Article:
Please don't pet the peeves
It’s funny how one thing can drive someone barking mad while not even make someone else bat an eyelid.
If you were to go around our editorial desk, you’ll find a list of things that simply will not make it into our magazines. I detest split infinitives, while another member of the team cannot stomach a sentence starting with ‘And’ or ‘So’. If you want to raise the ire of yet another individual, try throw in the words ‘game-changing’ or ‘unique’ (spoiler alert–your client and their product are probably neither). ‘Wordsmith’ is another one that warrants a collective shudder.
Chatting to other members of the journalism community reveals more varied irritants and it struck me as funny how different things annoy us as we chime out “Oh I hate that! That’s my pet peeve!”
I started thinking about what really gets my back up and sets my teeth on edge vs when do I claim something’s an irritation without fully considering it–and almost all of them are related to communication in some way or another.
I cannot emphasise this one enough. When you send a message consisting predominantly of consonants and numerals, like you’re playing some weird version of Bingo, what exactly is it that you think you have achieved, aside from irritating the person on the receiving end? Have you saved time? (You haven’t). Do you think your message is somehow more succinct? (It’s not). I can understand abbreviations if you’re pressed for characters over Twitter, but there is no reason, ever, 2 tlk lyk dis.
This falls in its own category, for me. For some reason it has always irritated me to the point where I have declined date number two because the individual in question used it excessively. I can’t even tell you why I hate it so much, when I have no problem whatsoever with FYI, BTW, or ASAP. I think it’s because if you say ‘LOL’ out loud, it doesn’t sound like laughter; it sounds like you’re trying to talk after having root canal.
One of the great things about living in cities such as Dubai is being exposed to new people from all over the globe, all the time. The opportunity to learn about new places and cultures is immense. So when I meet somebody new and the first thing they say is ‘So, I guess we should get this out the way… Where are you from?” I can almost feel my blood curdle. Other questions that are decidedly bleh include:
- What do you do for fun? (As little as possible mate; any day I can have a lie-in and a nap in the same 24-hour period is my version of winning at life.)
- What do you do? (I convert oxygen, mostly.)
- What’s your job? (I write stories for suit-wearing grown-ups.)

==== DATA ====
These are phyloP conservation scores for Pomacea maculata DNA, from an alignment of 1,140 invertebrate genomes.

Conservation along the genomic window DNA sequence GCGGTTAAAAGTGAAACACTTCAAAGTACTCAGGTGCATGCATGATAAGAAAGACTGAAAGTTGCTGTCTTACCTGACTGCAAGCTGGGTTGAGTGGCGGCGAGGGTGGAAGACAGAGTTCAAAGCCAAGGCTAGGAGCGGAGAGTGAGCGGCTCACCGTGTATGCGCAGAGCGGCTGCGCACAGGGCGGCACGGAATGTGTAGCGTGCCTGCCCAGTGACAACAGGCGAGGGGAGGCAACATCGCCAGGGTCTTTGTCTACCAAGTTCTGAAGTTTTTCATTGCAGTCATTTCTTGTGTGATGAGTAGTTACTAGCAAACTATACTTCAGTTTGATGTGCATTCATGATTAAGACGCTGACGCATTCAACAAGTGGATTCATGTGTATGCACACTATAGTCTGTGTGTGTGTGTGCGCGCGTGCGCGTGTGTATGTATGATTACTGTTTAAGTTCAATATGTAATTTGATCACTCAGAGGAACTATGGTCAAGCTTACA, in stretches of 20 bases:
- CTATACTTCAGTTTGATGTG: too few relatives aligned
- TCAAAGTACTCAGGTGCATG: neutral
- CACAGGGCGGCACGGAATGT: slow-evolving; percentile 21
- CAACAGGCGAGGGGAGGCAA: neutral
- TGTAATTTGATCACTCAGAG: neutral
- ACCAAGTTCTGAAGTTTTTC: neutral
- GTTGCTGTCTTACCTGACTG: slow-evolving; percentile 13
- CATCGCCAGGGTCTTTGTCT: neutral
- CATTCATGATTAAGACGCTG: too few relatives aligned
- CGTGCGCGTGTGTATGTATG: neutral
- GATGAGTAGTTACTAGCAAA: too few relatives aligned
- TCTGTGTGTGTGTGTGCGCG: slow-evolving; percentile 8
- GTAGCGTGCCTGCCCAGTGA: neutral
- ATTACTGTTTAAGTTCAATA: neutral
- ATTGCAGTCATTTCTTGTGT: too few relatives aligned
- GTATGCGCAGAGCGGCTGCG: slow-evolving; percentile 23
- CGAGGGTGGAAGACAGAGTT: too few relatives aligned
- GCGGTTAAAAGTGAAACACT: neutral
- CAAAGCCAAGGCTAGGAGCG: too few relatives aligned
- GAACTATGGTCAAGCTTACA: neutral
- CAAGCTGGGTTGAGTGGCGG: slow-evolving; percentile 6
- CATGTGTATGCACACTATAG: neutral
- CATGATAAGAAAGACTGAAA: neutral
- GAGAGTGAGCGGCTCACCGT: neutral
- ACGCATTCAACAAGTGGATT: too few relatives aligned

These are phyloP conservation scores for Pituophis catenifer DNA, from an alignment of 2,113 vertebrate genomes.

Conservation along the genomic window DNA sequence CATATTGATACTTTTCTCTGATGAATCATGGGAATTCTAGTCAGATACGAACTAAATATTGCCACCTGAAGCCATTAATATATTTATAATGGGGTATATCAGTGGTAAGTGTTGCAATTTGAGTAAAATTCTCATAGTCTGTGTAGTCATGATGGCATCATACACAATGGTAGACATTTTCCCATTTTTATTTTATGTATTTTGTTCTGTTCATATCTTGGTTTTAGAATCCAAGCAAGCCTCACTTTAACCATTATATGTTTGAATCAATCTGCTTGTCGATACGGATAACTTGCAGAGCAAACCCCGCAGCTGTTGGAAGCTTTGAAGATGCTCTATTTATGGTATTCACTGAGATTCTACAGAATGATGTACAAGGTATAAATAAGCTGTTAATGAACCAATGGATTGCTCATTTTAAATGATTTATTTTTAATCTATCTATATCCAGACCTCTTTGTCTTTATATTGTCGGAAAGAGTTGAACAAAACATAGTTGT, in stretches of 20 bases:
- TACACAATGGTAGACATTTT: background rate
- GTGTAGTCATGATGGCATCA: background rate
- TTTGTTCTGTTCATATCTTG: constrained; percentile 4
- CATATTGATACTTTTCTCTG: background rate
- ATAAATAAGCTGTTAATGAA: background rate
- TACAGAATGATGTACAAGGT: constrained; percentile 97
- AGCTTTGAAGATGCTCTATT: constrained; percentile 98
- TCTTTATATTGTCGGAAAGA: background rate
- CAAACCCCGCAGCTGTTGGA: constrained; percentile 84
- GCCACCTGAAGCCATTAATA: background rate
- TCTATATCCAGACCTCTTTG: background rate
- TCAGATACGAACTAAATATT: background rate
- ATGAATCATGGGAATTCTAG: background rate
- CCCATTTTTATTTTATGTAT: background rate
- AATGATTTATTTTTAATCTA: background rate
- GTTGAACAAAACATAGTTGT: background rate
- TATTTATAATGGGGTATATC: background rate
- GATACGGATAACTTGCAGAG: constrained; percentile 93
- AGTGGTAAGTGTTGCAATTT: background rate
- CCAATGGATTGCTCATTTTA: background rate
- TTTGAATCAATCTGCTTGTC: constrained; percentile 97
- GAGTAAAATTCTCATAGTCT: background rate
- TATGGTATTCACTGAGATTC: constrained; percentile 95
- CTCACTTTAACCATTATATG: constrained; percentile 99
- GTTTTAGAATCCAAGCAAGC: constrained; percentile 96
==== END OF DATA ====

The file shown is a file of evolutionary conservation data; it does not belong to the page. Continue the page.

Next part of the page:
- What do your tattoos mean? (I don’t have any, but I like to watch my friends who do have them grind their teeth to stumps in annoyance.)
- Anything pertaining to owning a pet lion or elephant back home in Africa.
Instead, why can’t people be creative when they meet someone new, and actually pay them the courtesy of listening to the response? Some of the best questions I’ve received include:
- What book are you currently reading? (Man's Search for Meaning by Viktor Frankl.)
- Who, in your opinion, was the best Batman? (Michael Keaton.)
- You have to pick one superpower–go! (Telekinesis.)
- Are you a sunrise, daylight, twilight, or night person, and why? (In order: night, twilight, sunrise, daylight–I detest direct sunlight.)
- If you had to eat one dessert for the rest of your life, what would it be? (Frozen yoghurt.)
We live in a period where technology can be leveraged in a way that people can always be in contact, regardless of the time and distance that separates them. Messages and pictures can sent instantaneously and video calls allow us to look at our loved ones while we speak to them–yet we seem to be getting worse at communicating.
It’s as if we’ve become slaves to technology instead of willing it to do our bidding. We’re in such a rush to be ‘efficient’ with ‘streamlined processes’ that we spout off emails, texts, whatsapps, and tweets without even considering what we’re saying. In a time when human communication should be at its peak, we seem to have more crossed lines than ever.
Sometimes I wish we could back to the days where were had to put pen to paper and think about we were writing to another person. Thoughts flowed and full sentences were constructed; we wrote about things that mattered to us and we said what we were feeling, rather vomiting words onto the page for the sake of it.
When I was expecting mail, the anticipation was almost as good as opening the mail box to find it waiting. I would reread letters countless times until the folds of the paper were worn down and soft. I would never get my reply right on the first go. There was always a better way to say something, a neater way of writing it, and it wouldn’t go into the envelope until I was happy with it.
Maybe my nostalgia is due to getting older, but I can’t help feeling, as I look at the angry state of the world, that if we could slow down just a little bit, and consider what we say and how we say it to each other more carefully, it might just become a slightly more tolerable place.